If the list passed to the function does not match the C array size, an error will be generated. Needless to say, there are a variety of ways to manage arrays depending on the problem at hand and your personal preference.

Output Arguments

Sometimes C functions return results in one of their arguments such as follows :

void add(double a, double b, double *result) {
      *c = a+b;

The output argument makes this a little tricky to handle from Tcl, but there are several techniques. That can be used. One approach is to write functions that manufacture a `double' and pass it to the C function. For example :

%inline %{
double *create_double(double val) {
     double *d = (double *) malloc(sizeof(double));
     *d = val;
      return d;
double get_double(double *d) {
     return *d;
double set_double(double *d, double val) {
     return (*d = val);

Now, from Tcl, you would do this :

% set result [create_double 0.0]
% add 4.5 9 $result                      ; Call our C function
% puts [get_double $result]

If working with C built-in datatypes, it may be easier to use the SWIG pointer library by including the file `pointer.i' in your interface. The pointer library adds several new functions for manipulating pointers to various built-in datatypes and can be used as follows :

% set result [ptrcreate double]      ; # Create a double
% add 4.5 9 $result                  
% puts [ptrvalue $result]            ; # Dereference the result
% ptrfree $result

Finally, simple output arguments can be handled through the use of typemaps. This can be done by including the file `typemaps.i' in your interface. For example :

%module example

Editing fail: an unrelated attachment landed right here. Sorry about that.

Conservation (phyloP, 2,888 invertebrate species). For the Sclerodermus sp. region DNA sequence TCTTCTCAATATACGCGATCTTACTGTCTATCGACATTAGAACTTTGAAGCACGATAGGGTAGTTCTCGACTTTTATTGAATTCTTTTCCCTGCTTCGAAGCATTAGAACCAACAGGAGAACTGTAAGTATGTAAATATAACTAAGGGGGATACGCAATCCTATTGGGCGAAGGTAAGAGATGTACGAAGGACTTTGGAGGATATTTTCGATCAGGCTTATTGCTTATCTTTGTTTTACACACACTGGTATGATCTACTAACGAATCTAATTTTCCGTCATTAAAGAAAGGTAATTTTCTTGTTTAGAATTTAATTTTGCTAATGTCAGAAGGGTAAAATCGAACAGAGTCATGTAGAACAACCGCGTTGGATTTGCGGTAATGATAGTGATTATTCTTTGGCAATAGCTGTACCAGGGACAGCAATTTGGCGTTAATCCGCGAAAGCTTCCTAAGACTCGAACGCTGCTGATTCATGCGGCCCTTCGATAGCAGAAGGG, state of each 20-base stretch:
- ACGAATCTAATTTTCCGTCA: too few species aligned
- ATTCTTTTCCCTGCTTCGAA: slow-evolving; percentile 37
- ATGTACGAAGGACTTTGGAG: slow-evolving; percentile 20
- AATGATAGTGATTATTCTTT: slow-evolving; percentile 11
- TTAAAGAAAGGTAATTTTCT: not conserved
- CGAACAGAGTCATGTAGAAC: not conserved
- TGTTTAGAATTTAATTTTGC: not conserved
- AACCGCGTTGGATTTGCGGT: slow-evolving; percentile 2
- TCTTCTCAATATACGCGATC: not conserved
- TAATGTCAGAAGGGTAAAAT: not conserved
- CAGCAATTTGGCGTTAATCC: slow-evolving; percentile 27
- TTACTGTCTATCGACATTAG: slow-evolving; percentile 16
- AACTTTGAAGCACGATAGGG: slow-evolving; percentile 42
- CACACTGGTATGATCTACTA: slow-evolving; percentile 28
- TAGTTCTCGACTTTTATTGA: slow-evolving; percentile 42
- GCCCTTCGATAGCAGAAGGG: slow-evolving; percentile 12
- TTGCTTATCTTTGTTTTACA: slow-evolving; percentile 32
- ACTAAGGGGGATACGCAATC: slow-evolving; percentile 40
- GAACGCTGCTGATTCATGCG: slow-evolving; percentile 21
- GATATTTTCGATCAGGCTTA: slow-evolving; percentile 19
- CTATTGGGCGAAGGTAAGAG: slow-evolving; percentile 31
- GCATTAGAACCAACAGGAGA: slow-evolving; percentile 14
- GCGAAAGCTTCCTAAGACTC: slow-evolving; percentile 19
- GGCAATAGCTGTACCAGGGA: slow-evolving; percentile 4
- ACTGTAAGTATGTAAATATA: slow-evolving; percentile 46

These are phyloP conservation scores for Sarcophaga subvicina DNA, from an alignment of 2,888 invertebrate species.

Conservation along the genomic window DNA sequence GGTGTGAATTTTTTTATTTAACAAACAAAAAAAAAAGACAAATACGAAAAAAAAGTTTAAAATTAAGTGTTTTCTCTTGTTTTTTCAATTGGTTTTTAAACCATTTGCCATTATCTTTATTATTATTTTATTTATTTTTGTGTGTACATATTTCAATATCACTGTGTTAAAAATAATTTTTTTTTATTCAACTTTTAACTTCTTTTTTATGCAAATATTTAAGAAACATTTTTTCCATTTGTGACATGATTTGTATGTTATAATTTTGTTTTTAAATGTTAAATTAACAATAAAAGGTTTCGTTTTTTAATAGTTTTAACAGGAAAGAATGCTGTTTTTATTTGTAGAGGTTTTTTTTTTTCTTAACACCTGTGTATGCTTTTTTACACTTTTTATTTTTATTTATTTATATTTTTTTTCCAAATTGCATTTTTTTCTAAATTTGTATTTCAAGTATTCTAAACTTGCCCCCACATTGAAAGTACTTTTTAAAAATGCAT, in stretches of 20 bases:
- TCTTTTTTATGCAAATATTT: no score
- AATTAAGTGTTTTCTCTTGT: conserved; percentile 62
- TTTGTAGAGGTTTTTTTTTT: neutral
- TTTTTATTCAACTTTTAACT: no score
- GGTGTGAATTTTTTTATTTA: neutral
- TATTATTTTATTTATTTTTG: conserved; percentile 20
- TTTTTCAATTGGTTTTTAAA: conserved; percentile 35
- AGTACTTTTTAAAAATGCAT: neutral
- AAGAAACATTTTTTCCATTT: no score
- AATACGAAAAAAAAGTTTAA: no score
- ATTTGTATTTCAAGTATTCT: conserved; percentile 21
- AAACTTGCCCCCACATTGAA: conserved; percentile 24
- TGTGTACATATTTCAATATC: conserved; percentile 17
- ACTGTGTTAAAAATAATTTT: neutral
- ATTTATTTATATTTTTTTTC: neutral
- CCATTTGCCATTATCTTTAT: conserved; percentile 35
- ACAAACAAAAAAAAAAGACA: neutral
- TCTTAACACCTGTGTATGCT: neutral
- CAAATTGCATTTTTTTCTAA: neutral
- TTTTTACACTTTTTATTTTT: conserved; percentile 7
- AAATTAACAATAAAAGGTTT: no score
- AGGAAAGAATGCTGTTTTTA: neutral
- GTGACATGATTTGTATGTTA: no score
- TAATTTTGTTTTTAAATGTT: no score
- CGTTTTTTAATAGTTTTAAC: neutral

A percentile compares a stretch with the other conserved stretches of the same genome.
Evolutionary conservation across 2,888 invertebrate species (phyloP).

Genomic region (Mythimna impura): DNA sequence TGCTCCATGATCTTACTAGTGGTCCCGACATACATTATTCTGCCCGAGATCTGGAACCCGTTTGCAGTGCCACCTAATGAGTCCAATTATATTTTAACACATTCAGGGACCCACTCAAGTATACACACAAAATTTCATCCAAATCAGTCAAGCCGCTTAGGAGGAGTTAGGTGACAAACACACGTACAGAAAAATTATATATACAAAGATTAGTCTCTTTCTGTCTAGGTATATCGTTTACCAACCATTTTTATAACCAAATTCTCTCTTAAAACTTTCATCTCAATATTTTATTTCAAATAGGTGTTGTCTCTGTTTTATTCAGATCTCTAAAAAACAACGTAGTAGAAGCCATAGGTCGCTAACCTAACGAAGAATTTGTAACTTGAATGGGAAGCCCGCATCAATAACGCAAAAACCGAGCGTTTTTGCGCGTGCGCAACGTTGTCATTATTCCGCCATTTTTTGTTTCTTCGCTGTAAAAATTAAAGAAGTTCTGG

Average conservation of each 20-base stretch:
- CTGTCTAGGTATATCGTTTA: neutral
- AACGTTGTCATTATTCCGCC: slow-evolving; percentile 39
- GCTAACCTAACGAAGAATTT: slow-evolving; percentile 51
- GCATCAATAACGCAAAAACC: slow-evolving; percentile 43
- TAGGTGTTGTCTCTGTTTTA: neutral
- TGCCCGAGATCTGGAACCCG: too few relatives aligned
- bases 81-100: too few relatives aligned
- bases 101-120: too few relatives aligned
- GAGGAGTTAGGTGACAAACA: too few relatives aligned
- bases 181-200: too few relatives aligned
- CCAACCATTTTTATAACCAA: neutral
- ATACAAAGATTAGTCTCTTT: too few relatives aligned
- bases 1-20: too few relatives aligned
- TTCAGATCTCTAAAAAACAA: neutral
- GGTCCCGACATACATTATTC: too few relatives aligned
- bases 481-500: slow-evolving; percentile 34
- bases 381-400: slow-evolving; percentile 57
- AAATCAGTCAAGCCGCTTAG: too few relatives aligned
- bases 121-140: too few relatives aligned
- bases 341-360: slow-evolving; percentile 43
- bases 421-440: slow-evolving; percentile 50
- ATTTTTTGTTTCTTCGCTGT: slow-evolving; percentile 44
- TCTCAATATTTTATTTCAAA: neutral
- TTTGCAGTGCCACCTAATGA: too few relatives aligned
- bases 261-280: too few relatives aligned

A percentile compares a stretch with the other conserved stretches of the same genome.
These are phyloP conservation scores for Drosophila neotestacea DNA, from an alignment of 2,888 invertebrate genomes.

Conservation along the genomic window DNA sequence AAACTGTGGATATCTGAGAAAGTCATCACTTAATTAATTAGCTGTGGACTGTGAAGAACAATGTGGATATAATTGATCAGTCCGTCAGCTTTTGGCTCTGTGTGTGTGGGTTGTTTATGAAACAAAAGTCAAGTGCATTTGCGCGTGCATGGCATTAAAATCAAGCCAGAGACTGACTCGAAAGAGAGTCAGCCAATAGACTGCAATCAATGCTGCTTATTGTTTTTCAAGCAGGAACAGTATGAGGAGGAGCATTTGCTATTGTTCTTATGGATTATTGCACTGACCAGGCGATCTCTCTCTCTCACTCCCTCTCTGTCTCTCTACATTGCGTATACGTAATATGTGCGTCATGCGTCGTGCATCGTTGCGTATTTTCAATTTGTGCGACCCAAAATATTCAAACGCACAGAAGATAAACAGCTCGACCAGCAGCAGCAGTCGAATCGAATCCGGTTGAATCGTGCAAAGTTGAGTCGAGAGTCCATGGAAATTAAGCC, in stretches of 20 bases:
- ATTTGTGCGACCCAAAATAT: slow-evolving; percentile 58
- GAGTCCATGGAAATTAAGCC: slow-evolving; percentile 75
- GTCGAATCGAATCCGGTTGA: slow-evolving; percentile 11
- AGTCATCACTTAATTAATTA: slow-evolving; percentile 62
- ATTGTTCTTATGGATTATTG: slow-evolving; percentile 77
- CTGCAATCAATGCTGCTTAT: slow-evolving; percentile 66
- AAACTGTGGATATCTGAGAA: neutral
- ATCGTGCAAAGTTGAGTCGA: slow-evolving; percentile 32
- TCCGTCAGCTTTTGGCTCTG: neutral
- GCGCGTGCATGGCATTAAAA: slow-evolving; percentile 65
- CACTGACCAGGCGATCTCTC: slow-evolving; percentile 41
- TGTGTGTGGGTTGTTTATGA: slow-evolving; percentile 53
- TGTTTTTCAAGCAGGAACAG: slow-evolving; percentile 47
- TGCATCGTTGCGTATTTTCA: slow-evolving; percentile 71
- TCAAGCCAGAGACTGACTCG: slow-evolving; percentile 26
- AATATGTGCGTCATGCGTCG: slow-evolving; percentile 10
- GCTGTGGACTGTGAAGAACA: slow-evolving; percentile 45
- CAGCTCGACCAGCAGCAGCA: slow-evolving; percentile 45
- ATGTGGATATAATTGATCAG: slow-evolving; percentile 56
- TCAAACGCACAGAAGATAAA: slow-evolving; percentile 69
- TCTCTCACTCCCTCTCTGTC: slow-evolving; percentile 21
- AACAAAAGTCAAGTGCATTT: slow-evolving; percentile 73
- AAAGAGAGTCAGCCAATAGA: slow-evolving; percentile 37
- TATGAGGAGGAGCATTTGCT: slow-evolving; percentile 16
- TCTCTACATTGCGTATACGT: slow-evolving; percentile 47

%include typemaps.i

// Apply an output rule to the output argument
%apply double *OUTPUT { double *result };

// Now declare the function
void add(double a, double b, double *result);

Now, the function operates as follows :

% set result [add 4.5 9]
% puts $result

Wrapping Preprocessor Macros

Many C programs use macros instead of function calls to perform some operation. For example :

#define Image_width(im)  (im->xpixels)

SWIG is unable to create Tcl wrappers for macros because there is no type information available. However, you can create a wrapper by simply giving SWIG a function prototype.

%module example
#include "header.h"
// A wrapper for a C macro
unsigned Image_width(Image *im);

The prototype gives SWIG the type information it needs to generate a wrapper. Otherwise, the fact that the "function" is really a macro doesn't matter.


As of this writing, SWIG does not support C++ overloading of functions or operators. To resolve overloaded functions, the %name() directive can be used. For example :

class foo {
%name(copy_foo) foo(foo &f);

Overloaded operators can be handled by writing helper functions. For example :

%inline %{
Vector vector_add(Vector &a, Vector &b) {
       return a+b;

However, the use of operators from Tcl may result in memory leaks and other problems without some special care. In the above case, SWIG would allocate memory to store the result and return a pointer to Tcl. It would be up to you to explicitly free this memory when you were done with it.

set r [vector_add $v1 $v2]        ;# Creates a new vector
... use it ...
delete_Vector $r                  ;# Free the result

Working with other Tcl Extensions

Although SWIG generates everything you need to build an interface, it can also be used with other Tcl extensions. If you would like to initialize another Tcl module when your module is loaded, you can write the following :

// Initialize BLT when loaded
%init %{
     if (Blt_Init(interp) == TCL_ERROR) {
          return TCL_ERROR;

If you have already written some Tcl wrapper functions, these can be added to a SWIG interface using the %native directive. For example :

%native(foo) int foo_wrap(Tcl_Interp *, ClientData, int, char **);

or simply

%native(foo) foo_wrap;

These declarations create a new Tcl command `foo' that is mapped onto the Tcl wrapper function foo_wrap.

SWIG Preprocessor Magic

The SWIG compiler includes a full C preprocessor that can be used in a variety of unusual ways. In fact, the preprocessor can be an extremely useful tool for quickly generating helper functions and other aspects of a Tcl interface. One of the more useful capabilities of the preprocessor is the %define directive that lets you define complicated macros. For example, the following interface file could be used to generate a variety of array helper functions